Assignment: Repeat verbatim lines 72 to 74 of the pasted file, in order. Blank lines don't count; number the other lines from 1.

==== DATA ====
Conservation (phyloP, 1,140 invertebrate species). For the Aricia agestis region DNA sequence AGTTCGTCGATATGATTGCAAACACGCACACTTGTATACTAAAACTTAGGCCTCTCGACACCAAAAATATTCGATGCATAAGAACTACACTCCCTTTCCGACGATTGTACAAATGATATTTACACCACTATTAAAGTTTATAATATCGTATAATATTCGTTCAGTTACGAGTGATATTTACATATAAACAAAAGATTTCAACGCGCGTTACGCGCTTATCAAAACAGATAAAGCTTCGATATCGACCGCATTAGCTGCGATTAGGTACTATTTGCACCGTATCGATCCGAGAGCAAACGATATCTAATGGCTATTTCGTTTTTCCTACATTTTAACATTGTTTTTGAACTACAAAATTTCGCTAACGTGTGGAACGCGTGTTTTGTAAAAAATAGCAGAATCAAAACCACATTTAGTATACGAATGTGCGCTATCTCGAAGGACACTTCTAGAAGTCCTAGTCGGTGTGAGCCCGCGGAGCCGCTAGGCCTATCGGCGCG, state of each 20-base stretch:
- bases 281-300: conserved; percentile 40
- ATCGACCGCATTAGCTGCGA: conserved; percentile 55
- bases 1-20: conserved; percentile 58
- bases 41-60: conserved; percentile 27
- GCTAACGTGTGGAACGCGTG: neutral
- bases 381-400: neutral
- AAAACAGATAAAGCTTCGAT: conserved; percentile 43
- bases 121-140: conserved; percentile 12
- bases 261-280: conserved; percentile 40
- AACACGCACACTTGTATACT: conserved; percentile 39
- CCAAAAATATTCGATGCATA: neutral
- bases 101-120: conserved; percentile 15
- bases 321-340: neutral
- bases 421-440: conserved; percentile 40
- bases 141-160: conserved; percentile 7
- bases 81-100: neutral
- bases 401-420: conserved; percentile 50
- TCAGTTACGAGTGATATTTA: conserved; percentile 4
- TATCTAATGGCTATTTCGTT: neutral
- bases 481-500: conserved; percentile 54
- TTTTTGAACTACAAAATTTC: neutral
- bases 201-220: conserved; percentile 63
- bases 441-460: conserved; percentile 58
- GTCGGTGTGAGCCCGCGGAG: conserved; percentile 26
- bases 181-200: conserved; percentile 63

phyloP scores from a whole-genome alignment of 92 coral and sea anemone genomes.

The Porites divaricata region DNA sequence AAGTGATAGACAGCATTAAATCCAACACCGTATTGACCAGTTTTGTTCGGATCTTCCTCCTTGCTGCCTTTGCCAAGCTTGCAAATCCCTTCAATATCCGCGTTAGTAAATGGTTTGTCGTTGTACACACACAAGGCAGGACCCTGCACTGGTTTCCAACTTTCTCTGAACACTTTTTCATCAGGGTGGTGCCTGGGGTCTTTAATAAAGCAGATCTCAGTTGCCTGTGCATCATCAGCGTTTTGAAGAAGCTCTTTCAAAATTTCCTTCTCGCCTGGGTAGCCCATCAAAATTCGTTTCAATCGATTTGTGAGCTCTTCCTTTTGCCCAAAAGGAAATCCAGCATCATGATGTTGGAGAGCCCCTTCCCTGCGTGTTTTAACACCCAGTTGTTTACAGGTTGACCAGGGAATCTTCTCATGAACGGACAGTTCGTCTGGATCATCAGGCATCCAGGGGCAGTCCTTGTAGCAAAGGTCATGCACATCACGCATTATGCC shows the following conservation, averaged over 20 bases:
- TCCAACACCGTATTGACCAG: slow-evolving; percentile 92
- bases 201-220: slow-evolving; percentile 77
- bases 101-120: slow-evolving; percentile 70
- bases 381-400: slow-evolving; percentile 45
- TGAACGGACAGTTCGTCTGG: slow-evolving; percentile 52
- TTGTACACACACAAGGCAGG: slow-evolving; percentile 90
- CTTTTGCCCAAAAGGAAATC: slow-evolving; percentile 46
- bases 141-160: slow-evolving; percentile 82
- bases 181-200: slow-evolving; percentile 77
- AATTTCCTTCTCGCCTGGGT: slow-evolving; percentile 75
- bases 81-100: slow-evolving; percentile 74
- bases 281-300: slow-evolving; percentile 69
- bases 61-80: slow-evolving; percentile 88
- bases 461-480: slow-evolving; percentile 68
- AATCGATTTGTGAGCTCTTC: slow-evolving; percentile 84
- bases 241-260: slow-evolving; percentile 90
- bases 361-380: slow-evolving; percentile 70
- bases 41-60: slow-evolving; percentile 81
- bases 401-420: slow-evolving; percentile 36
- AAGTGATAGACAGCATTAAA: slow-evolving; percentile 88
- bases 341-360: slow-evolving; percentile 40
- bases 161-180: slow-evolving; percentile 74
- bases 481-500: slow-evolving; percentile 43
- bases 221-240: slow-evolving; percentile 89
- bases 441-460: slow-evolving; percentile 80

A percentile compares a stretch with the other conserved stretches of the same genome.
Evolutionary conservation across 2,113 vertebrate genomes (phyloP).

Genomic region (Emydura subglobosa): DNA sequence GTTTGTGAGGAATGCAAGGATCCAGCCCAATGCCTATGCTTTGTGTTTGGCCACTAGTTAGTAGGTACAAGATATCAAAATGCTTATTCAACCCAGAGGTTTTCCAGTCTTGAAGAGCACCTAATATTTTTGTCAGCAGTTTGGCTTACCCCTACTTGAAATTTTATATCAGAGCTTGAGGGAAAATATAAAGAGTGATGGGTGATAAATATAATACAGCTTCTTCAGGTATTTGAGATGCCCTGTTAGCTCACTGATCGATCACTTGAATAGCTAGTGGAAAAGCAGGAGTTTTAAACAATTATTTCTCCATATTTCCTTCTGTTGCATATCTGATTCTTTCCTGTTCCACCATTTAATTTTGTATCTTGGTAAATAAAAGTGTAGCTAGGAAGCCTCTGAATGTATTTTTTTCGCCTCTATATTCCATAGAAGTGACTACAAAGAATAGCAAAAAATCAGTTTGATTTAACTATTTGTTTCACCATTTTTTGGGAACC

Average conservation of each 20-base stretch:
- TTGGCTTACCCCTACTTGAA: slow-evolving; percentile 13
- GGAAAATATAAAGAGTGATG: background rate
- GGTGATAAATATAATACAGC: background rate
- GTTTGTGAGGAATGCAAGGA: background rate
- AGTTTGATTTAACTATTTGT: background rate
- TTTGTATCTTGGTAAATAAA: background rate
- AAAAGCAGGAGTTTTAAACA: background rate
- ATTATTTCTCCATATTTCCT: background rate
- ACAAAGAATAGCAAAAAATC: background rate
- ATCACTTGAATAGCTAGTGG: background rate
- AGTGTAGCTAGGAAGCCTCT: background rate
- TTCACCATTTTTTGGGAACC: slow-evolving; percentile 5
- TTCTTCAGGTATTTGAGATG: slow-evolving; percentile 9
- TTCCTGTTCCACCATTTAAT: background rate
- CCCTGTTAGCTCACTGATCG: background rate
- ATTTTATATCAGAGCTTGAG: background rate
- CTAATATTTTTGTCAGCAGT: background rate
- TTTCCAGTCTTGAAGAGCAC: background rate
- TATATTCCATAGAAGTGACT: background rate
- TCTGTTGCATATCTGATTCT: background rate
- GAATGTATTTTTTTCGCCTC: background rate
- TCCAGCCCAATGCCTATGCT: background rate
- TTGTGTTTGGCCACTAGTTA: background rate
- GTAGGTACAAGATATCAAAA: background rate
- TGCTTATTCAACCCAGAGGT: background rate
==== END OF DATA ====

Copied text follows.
- CCCTGTTAGCTCACTGATCG: background rate
- ATTTTATATCAGAGCTTGAG: background rate
- CTAATATTTTTGTCAGCAGT: background rate